The Museum's Permanent Exhibit
The Museum's Permanent Exhibit presents Soviet history as seen through the prism of political repressions and resistance to the regime. In Moscow, it was the first exhibit open to the common public in memory of the millions sacrificed in the name of communist Utopia.
The artistic design of the exhibit was developed by architect Yevgeni Ass. The main idea of the exhibit is a metaphoric movement from captivity to freedom, from darkness to light. The exhibit site is divided into four naves (corridors) by high walls. The walls serve not only as places for exhibits, but as symbols of changing epochs, as well. By means of a variety of materials (brick, metal, wood, glass, textile), the exhibit, dark and gloomy at the start of the route, becomes more spacious, light and bright on the way to its end. The project was implemented by teams of young architects from "Architect Lab" and "Obledenenie" of Architects," and by "Bioinjector" Company. In 1997, the Museum's Permanent Exhibit project was awarded the prize "For the best interior" at the Moscow Architecture Competition held during the "Architecture and Design" Exhibition.
The first authors to contribute to the major sections of the exhibit included Nikita Okhotin, Leonid Litinsky, and Galina Averbukh. In 1998-2003, the material content of the exposition was renewed, but its concept remained the same. The authors of the renewed exposition were Lyudmila Vasilovskaya, Aleksandr Yermolaev, Andrei Ivanov, Yuri Samodurov, and Maria Kudyukina.
The exhibit's design and mounting were accomplished by the architects of "masterskaya-taf," headed by Aleksandr Yermolaev.
Mythology and Ideology of the USSR
The first section of the Exhibit presents a window-dressing of Soviet socialism in the form of a bright, colorful collage of photos, posters, lines from Soviet songs and slogans.
All of them advocated the Soviet way of life: subjugation of nature, friendship of nations, labor exploits, festive demonstrations, military parades, sports festivals, progress achieved in science, technology and culture, unity of the Party and the people. The purpose of the propaganda was to inspire faith in the inevitable victory of communism. The idea of building a communist society rested on man's age-old dreams of a just social order, material abundance, free and joyful labor, a world without violence, private property, exploitation, and a world without the poor (but, at the same time, without the rich). Vladimir Lenin declared: "the Russian mass public has to be presented with something extremely simple, intelligible to its comprehension. Soviets and communism are simple enough." Up to that point, the Bolshevik Party had led the Utopian project. The party enjoyed absolute power in politics, the economy and ideology. It controlled society in order to nip all doubts and deviations in the bud. As soon as the majority of citizens realized the gap between the image of propaganda's "bright future" and reality, the fall of the Soviet regime became just a matter of time.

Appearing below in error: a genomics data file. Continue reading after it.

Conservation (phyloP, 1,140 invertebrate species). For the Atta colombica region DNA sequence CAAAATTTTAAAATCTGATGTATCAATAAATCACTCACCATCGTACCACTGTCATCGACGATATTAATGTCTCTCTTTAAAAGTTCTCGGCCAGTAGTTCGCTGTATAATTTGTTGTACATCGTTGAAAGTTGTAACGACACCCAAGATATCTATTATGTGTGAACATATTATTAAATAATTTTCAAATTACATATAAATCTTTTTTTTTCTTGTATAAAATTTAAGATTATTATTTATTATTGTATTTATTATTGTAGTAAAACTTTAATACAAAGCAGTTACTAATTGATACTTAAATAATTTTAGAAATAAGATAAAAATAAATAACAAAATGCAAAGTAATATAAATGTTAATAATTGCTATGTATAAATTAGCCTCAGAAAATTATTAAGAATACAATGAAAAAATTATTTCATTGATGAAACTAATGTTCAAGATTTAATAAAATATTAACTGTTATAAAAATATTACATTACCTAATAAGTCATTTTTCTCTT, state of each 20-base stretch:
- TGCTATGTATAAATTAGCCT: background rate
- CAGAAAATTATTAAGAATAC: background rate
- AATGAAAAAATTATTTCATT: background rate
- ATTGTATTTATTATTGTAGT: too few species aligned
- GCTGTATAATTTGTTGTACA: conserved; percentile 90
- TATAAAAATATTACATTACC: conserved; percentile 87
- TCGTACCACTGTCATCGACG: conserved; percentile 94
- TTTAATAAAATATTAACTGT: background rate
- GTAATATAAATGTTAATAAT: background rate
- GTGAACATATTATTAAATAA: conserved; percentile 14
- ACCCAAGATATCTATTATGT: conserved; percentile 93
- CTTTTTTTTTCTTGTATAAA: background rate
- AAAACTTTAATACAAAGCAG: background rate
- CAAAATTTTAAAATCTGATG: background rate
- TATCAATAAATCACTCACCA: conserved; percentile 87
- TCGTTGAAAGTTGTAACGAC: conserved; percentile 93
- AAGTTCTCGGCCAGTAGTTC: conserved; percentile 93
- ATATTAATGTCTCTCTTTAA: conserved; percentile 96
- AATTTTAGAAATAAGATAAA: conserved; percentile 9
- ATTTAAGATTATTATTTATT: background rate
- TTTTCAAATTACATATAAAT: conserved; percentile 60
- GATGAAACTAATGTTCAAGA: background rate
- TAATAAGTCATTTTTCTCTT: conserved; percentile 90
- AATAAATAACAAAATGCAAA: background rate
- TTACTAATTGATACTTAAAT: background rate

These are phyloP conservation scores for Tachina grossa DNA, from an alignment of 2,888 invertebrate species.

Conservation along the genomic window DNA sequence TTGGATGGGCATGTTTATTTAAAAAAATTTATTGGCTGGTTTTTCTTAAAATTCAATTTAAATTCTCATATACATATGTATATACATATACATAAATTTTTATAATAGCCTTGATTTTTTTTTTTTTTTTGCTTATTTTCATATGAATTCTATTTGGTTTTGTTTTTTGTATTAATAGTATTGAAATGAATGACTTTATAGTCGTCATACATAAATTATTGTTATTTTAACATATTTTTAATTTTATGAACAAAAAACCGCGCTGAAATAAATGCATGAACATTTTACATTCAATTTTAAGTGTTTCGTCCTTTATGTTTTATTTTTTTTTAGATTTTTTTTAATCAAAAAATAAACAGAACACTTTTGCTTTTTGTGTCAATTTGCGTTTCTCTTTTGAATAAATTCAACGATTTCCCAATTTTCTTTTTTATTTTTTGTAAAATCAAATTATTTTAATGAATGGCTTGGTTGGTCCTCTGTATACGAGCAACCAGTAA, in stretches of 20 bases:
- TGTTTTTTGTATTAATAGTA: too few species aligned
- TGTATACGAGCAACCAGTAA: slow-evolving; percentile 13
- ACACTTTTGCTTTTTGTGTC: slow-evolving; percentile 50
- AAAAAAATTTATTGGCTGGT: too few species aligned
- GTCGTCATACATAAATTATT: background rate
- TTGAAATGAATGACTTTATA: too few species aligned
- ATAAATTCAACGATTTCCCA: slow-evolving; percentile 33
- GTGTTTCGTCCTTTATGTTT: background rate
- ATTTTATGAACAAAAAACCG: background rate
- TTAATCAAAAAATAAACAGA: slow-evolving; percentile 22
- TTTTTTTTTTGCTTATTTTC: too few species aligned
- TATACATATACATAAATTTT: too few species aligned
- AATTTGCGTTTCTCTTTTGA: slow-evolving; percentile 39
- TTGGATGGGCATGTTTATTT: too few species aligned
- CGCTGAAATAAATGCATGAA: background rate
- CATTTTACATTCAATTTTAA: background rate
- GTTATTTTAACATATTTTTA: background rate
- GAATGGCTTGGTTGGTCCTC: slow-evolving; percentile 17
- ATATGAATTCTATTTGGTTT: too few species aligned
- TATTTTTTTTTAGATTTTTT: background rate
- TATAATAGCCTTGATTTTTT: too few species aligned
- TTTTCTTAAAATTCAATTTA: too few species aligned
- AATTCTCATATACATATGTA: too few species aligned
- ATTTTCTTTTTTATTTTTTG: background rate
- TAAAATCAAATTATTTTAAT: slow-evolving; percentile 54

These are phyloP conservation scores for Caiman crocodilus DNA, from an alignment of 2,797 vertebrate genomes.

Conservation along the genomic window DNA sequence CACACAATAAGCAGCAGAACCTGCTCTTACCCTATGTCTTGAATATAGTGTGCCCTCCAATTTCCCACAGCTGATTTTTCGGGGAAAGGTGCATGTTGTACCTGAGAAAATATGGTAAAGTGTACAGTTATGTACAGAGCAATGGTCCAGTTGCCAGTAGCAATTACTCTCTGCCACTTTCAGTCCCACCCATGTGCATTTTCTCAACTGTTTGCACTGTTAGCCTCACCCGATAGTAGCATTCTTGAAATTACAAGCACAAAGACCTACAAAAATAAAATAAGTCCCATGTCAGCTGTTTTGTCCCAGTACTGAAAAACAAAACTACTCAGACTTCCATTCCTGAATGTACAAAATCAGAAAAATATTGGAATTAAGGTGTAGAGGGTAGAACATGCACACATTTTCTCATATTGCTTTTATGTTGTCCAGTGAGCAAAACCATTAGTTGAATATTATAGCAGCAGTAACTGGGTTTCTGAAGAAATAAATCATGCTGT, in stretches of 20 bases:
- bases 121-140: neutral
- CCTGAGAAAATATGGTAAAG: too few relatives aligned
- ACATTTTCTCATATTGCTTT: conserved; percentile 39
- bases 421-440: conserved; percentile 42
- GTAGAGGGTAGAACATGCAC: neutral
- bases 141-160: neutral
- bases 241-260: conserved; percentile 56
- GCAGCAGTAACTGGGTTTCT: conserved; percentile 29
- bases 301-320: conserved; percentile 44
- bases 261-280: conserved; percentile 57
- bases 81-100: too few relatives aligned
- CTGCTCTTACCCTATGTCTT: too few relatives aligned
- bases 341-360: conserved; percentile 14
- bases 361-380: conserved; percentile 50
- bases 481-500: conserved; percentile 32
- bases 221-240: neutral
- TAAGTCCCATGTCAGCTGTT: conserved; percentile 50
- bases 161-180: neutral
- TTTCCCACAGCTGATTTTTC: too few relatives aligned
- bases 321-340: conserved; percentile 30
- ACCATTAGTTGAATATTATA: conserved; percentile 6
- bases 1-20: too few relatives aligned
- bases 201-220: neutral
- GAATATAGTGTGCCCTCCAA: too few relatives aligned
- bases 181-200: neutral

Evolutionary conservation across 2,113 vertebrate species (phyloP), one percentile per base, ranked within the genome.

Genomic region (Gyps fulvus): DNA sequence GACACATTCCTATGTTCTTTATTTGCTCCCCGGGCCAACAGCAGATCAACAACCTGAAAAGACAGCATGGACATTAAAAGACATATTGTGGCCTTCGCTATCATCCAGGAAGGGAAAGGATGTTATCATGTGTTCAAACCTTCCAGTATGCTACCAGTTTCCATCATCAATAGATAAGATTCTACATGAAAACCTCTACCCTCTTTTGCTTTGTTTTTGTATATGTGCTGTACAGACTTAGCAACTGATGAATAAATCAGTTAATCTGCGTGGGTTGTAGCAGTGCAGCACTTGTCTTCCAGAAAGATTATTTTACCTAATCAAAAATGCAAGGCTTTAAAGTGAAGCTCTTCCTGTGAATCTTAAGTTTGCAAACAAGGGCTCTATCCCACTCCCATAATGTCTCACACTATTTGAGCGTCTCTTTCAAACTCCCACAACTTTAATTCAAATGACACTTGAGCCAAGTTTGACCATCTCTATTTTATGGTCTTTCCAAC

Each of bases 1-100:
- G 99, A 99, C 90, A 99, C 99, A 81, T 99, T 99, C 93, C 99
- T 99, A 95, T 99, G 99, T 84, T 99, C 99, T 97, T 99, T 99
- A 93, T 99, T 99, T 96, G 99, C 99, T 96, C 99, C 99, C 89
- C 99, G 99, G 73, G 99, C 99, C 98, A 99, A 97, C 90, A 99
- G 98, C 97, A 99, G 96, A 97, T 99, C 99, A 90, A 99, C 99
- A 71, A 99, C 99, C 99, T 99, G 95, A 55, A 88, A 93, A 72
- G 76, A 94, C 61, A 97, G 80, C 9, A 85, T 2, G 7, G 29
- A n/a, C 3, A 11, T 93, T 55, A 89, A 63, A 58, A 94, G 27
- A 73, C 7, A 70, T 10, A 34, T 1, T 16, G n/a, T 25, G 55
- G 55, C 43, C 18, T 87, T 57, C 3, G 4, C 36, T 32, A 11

Political Repressions in the USSR
The second section of the Exhibit deals with the history of political repressions in the USSR in the period from 1917 to the mid-1950's.
The so-called dictatorship of the proletariat in the person of the Bolshevik Party considered it inevitable to start the construction of a new society with total repression against real and potential enemies of the regime. Early on, opposition newspapers were closed, rival political parties banned, the Constituent Assembly was dismissed, and former landlords, noblemen, entrepreneurs, clergymen, army and police officers were deprived of suffrage. However, as time went by, it became clear that repressions were not a temporal measure but the very essence of the new regime. A few months after the revolution passed, a policy of enforcement was applied to peasantry (the most numerous segment of Russia's population) in the form of "prodrazverstka" (surplus appropriation system). This made civil war inevitable. The main instrument of civil war was terror - "red" and "white."
The Road Through the GULAG
For decades, the GULAG system was an ever-present fixture of the Soviet regime, "a state within a state" with its own territory, laws, population, language and economy. This section of the permanent exhibit demonstrates, once again, the horrible cost of the country's achievements between the 1930's and the 1950's: broken lives, long years of forced labor of millions of unlawfully convicted Soviet citizens.